When you google depression or anxiety, the word “normal” comes up a good bit. Inability to lead a “normal” life. Loss of interest in “normal” activities.
I was stuck with depression and anxiety for many years without making much progress despite seeing a therapist and taking medications. In hindsight, I now understand that the word “normal” had a whole lot to do with why I was stuck for so long.
You see, my mental health team and I were all working toward the wrong “normal” as the goal. The goal was to get me to enjoy “normal” activities, as in the same types of things most other people enjoy.
I felt like a misfit in most group settings. I wasn’t interested in talking about the same kinds of things as most “normal” people.
I couldn’t keep up with the jokes and the party banter.
Even though I had a great job with great pay in the field I was educated in, the prospect of getting up out of bed every morning to go to said job or another one like it for the next fifty years or so made me wish for a UFO to appear out of nowhere and whisk me away to outer space.
But hey, this was normal life and I needed to figure out a way to enjoy it.
And yet, it didn’t matter how much we analyzed my childhood traumas. It didn’t matter how many times we adjusted my medications.
It didn’t matter that the meds took away the anxiety that everyone thought was the only thing blocking me.
I still wasn’t interested in “normal” activities. I still felt like a majority of my daily life consisted of forcing myself to do stuff I didn’t particularly want to do. And after that went on long enough, I didn’t particularly want to be alive at all anymore.
Until eventually during a particularly rocky patch I had a revelation.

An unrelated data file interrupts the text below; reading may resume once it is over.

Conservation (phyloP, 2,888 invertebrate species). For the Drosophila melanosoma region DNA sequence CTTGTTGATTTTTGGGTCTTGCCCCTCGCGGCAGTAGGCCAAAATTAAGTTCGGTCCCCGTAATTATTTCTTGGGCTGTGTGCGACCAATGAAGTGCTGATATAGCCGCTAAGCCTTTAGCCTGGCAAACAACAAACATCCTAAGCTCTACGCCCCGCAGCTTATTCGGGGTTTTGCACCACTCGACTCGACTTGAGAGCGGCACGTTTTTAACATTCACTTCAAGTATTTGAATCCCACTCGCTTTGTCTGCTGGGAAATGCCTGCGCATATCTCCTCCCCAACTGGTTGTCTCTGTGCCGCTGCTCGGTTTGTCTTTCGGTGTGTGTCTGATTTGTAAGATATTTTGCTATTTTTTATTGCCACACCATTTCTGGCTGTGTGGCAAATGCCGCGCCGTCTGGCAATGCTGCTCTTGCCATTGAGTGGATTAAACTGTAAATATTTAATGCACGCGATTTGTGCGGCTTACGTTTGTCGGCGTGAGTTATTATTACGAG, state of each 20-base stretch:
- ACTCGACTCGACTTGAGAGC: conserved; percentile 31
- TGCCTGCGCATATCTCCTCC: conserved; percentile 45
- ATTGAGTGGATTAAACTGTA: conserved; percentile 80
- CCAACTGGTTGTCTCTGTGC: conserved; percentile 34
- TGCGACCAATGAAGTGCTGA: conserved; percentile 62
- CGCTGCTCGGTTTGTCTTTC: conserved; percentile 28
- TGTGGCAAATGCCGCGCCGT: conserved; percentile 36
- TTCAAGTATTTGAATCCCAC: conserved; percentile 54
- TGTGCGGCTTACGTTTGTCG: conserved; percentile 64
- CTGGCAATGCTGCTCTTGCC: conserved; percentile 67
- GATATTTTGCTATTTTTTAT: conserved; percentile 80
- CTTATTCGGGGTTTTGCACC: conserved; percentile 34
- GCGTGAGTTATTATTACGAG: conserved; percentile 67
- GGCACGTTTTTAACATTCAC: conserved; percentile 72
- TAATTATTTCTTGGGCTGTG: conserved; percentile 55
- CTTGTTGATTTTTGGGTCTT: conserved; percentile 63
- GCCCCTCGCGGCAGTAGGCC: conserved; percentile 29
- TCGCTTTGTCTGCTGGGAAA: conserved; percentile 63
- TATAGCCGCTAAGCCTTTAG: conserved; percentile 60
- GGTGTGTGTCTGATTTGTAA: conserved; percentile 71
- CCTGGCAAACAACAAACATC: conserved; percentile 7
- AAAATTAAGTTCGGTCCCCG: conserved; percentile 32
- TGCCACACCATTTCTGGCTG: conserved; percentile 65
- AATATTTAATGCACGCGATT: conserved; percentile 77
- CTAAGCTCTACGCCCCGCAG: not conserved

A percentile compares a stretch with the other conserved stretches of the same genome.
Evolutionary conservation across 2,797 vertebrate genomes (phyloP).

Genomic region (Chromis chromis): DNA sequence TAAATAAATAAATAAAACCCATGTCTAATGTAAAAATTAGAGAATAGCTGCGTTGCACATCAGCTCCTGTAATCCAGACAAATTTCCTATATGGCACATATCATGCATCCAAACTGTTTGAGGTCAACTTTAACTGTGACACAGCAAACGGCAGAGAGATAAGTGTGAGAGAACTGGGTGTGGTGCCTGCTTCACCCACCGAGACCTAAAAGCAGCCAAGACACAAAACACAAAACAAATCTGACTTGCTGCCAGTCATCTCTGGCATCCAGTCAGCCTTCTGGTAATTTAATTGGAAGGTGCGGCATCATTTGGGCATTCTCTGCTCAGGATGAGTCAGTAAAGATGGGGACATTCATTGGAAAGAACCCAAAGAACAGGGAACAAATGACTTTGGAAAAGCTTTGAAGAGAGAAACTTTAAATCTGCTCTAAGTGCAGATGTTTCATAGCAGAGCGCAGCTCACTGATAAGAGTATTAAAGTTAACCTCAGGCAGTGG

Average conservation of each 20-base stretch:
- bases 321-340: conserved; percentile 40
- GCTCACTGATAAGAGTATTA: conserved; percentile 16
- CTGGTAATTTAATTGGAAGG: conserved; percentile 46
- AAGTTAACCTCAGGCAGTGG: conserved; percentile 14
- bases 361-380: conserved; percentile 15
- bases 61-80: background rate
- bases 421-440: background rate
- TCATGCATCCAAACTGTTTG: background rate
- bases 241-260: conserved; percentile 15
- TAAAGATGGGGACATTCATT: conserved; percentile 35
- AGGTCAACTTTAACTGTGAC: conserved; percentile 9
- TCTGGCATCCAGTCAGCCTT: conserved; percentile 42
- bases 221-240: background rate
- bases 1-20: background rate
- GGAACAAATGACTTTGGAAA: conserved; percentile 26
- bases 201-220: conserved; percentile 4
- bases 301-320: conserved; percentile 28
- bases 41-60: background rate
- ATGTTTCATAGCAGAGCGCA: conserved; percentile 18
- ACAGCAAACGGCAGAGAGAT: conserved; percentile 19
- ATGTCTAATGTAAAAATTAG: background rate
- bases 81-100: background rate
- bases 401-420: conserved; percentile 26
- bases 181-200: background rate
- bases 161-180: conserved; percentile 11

The big breakthrough that finally skyrocketed my mental health recovery was this:
The goal of my mental health journey should not be a “normal” life. The goal of my mental health journey should be my wellness and happiness.
And my wellness and happiness doesn’t have to look normal. At all.
Because some of us just weren’t born to do “normal”.
I was chasing after a “normal” defined by other people. And that “normal” had nothing to do with my happiness. I needed to create my own “normal”.
My depression lifted almost overnight and my anxiety became a lot easier to live with when I finally realized that I didn’t have to pass the “normal” test in order to qualify as a human being living on this earth.
That I didn’t have to participate in X number of “normal” activities per week in order to “qualify” as mentally healthy. That I didn’t have to go to parties or get excited about the Super Bowl.
That I could stop trying to be “normal”.
That I could stop trying to fit in.
That I didn’t have to prove anything to anyone.
That I could stop pretending to be someone I wasn’t.
That I could stop asking my highly sensitive body to tolerate as much as a “normal” person’s body.
That I could spend more time resting in solitude than most “normal” people.
That I didn’t have to like the “normal” things.
That I didn’t have to enjoy a “normal” life.
That I didn’t have to find happiness in the same places, the same ways, as most “normal” people.
That my mental health journey was all about me.
That it was all about what makes ME happy.
That it was all about what makes ME feel well.
That it was all about what I need in order to want to be alive.
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